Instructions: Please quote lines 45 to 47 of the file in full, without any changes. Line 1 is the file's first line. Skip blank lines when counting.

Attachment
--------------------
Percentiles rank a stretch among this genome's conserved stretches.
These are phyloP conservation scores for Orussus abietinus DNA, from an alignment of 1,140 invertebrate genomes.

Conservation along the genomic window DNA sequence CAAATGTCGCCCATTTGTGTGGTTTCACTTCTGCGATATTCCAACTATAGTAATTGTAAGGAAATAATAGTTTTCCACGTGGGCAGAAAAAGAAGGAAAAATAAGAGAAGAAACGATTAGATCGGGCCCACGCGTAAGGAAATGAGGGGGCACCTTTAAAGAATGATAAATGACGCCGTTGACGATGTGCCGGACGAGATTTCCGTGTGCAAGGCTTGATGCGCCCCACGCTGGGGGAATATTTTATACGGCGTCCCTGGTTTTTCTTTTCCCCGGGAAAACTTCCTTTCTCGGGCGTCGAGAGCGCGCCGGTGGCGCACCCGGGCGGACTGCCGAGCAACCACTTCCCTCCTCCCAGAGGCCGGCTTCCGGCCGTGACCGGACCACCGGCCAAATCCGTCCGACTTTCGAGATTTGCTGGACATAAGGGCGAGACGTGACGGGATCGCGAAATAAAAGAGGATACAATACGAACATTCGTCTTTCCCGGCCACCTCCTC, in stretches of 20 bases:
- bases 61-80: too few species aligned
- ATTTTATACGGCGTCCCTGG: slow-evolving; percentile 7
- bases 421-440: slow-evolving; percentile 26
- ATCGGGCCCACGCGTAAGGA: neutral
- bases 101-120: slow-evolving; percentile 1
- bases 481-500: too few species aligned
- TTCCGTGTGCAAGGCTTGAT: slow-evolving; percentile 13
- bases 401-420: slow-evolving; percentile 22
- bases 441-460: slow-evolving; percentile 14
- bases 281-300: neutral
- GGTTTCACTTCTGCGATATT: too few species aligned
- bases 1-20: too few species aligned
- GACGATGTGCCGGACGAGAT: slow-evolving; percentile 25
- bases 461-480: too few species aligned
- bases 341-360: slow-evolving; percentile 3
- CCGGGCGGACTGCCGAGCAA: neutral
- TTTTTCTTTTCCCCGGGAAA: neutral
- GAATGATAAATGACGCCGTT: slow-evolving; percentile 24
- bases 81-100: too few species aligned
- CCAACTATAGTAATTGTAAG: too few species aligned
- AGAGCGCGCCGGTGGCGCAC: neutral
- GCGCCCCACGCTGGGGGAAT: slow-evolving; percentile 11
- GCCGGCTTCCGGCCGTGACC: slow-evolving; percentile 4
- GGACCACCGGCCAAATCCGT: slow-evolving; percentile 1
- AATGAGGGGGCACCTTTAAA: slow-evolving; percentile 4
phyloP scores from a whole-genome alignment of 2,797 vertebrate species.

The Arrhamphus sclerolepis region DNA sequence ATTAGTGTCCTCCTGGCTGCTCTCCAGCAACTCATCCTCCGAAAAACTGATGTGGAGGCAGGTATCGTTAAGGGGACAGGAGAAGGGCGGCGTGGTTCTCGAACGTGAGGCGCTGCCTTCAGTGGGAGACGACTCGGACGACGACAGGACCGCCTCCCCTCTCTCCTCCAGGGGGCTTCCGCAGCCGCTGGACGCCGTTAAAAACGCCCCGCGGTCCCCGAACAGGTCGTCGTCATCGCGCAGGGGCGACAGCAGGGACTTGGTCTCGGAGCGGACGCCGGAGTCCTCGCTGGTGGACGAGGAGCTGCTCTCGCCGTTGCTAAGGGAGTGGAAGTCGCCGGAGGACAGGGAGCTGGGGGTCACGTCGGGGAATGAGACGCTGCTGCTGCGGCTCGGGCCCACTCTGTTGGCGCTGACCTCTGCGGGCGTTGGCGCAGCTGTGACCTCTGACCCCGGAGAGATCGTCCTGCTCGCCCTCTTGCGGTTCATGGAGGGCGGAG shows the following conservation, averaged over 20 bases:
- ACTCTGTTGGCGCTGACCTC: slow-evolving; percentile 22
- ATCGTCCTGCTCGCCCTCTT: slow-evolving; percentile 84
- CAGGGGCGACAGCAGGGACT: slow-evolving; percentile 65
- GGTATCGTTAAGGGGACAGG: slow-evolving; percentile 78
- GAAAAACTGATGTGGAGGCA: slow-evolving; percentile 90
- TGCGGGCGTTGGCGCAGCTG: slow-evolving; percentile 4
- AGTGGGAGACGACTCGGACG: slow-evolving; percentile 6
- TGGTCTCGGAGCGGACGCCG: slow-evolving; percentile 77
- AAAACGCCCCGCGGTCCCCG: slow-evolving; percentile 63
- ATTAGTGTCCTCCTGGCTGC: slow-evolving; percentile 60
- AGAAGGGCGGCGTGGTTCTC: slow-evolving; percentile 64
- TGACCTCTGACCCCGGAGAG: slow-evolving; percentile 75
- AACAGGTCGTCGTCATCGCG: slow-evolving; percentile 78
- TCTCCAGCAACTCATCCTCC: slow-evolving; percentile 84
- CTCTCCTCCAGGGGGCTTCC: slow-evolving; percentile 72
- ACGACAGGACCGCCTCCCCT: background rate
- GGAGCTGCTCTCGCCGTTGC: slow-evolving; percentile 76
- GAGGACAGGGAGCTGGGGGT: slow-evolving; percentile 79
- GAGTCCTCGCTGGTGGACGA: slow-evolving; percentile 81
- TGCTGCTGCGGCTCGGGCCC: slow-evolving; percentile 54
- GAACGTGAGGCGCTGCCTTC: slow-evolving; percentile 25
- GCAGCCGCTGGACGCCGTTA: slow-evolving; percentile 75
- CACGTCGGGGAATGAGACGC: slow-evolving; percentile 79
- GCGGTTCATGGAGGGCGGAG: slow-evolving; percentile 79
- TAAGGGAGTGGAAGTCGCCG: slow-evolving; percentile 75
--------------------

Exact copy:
- CTCTCCTCCAGGGGGCTTCC: slow-evolving; percentile 72
- ACGACAGGACCGCCTCCCCT: background rate
- GGAGCTGCTCTCGCCGTTGC: slow-evolving; percentile 76